OK, so Swedes hate standing in line. Which I totally understand. But since it is impossible to get rid of lines all together, and still get anything done, they have found away around this. They instead insist you take a number and wait until your number is called.
They do this everywhere. At the bakery, at the bank, at the train station, at Cervera to buy Royal Copenhagen stuff, at the cheese shop. You take your little number and wait. This can often be a useful solution. If the weather is nice and the sign is big enough, you can wait outside until your number is called. Or you can browse around, until it is your turn.
The trouble is when you don't realize the store has a number system. You wait and push your way up to the counter. That is when the sales person refuses to speak with you, and just points to the number sign on the wall. Then you have to search frantically for the number dispensing machine, which can be hard to find.
Occasionally there is solidarity in numbers. Someone decides they don't need their number, so they pass it on instead of throwing it away. Someone accidently takes two numbers, and passes one on to the next shopper. It is one of the few times I have seen Swedes who don't have to interact with each other, volunteer to interact with each other.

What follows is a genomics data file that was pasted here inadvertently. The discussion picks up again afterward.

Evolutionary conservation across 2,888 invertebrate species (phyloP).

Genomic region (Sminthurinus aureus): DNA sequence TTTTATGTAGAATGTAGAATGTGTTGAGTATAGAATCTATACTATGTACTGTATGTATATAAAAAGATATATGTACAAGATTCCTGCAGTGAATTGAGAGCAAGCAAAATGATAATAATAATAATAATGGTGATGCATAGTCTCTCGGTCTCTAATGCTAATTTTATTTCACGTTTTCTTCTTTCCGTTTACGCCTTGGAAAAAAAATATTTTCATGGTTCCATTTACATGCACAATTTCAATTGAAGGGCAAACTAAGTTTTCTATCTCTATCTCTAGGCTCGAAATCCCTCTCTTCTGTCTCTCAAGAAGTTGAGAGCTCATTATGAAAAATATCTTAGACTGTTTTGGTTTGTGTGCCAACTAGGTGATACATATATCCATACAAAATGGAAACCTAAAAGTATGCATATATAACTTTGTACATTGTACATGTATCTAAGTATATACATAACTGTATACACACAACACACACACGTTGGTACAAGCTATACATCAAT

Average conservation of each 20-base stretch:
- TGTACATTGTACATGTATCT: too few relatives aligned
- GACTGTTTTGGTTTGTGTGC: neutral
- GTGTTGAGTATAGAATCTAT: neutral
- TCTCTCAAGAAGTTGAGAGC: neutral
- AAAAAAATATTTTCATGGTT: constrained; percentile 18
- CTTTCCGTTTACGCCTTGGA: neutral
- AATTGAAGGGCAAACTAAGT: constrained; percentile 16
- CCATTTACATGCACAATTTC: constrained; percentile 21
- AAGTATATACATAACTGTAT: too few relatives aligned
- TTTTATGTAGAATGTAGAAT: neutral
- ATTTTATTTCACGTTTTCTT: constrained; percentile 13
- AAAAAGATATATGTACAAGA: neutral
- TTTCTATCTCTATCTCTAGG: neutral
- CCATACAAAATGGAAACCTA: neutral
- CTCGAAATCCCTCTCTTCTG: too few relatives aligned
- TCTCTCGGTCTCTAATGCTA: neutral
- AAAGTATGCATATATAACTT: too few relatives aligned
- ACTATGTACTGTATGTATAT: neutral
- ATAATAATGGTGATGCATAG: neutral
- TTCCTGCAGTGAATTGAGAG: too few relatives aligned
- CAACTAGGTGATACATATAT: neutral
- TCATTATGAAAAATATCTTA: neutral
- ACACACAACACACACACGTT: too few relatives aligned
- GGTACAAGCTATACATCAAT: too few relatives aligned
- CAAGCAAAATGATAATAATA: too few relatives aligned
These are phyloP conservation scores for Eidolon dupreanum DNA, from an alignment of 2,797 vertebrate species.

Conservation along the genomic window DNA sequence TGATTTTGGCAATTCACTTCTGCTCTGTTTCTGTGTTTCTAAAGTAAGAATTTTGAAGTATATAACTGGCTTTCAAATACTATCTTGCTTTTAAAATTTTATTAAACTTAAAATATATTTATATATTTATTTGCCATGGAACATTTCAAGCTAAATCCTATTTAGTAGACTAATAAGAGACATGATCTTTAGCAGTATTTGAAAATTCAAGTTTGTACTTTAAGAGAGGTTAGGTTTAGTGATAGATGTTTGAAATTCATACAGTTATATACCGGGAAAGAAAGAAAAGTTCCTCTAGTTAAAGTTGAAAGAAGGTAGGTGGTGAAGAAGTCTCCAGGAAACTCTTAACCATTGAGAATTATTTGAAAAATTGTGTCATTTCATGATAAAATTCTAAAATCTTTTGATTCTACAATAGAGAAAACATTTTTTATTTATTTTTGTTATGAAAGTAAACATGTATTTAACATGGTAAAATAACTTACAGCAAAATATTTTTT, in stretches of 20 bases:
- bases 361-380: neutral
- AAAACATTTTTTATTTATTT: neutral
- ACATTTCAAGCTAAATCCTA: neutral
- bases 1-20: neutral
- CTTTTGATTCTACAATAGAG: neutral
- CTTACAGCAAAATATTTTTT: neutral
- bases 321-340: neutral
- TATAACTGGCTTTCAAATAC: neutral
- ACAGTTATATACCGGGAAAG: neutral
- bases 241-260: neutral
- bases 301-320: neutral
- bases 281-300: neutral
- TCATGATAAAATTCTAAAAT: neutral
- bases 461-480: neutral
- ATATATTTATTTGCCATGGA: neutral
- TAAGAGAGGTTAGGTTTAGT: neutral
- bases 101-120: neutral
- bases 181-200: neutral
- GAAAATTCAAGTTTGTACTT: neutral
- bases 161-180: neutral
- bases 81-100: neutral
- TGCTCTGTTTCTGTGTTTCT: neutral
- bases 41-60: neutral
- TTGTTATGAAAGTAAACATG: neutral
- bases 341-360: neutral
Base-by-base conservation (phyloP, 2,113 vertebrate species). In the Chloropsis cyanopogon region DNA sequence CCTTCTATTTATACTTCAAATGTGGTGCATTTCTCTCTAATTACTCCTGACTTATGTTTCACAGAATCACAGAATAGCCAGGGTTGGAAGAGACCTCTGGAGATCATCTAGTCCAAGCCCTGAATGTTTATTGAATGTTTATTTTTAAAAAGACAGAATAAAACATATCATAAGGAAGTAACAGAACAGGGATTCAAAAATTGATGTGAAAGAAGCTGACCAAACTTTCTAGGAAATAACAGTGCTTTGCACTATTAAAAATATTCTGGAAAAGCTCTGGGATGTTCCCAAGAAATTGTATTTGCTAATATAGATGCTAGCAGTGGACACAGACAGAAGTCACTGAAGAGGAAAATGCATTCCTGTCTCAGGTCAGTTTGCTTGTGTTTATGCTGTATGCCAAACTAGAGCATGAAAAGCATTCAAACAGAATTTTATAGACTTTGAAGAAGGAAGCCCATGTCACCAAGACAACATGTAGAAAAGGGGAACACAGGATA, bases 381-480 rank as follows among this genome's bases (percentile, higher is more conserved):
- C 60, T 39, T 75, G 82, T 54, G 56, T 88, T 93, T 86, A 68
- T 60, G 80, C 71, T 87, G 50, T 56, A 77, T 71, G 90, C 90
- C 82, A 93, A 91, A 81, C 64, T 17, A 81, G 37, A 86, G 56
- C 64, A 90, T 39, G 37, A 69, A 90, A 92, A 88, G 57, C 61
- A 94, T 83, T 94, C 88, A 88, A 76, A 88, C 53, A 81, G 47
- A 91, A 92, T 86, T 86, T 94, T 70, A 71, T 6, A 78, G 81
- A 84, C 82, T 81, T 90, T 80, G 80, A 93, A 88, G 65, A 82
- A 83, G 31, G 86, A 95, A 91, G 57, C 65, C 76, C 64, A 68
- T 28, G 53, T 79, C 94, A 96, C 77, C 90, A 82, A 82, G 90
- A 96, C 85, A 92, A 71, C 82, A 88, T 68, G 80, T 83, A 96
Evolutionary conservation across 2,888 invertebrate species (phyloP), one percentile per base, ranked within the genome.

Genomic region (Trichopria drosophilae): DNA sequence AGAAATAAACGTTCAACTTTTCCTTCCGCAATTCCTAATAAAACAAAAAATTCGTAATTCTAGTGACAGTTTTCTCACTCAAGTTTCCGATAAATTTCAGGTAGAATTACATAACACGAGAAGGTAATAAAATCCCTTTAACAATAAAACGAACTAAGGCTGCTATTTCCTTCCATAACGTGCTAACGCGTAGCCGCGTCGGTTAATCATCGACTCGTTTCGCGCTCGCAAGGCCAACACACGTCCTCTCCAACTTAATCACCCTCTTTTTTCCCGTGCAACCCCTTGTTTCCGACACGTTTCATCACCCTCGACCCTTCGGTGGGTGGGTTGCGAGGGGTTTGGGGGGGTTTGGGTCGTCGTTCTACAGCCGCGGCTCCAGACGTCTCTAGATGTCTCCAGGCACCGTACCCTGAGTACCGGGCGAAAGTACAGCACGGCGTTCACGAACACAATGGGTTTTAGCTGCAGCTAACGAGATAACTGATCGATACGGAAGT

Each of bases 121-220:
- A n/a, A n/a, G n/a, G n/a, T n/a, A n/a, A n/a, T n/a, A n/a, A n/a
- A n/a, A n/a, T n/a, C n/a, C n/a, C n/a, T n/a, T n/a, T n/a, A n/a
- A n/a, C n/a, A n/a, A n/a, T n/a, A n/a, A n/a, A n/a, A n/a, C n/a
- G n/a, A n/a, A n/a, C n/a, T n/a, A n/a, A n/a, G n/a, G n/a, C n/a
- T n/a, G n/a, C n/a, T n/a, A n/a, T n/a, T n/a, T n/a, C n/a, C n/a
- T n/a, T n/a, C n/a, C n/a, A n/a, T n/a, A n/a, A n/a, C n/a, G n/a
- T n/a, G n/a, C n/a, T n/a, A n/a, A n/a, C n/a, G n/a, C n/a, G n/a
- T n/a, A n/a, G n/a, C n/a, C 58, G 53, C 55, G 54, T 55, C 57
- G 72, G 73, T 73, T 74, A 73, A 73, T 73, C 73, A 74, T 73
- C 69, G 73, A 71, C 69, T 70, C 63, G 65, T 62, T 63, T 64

It used to be that Systembolaget – the Swedish socialist alcohol monopoly – used the number system to dispense all of the alcohol in the country. It was quite a way to spend a Friday evening. They kept all of the booze behind the counter. You filled in a little slip with your order, and they picked the alcohol for you from their warehouse. These days the Systembolaget is still a socialist alcohol monopoly, but they have instead filled their stores with good old fashioned capitalist shelves. They allow you to pick your booze yourself, in the glory of flourescent watt lighting, and wait in a regular line to purchase it.
Before heading to the counter, check for ticket dispensing machines and a screen displaying numbers.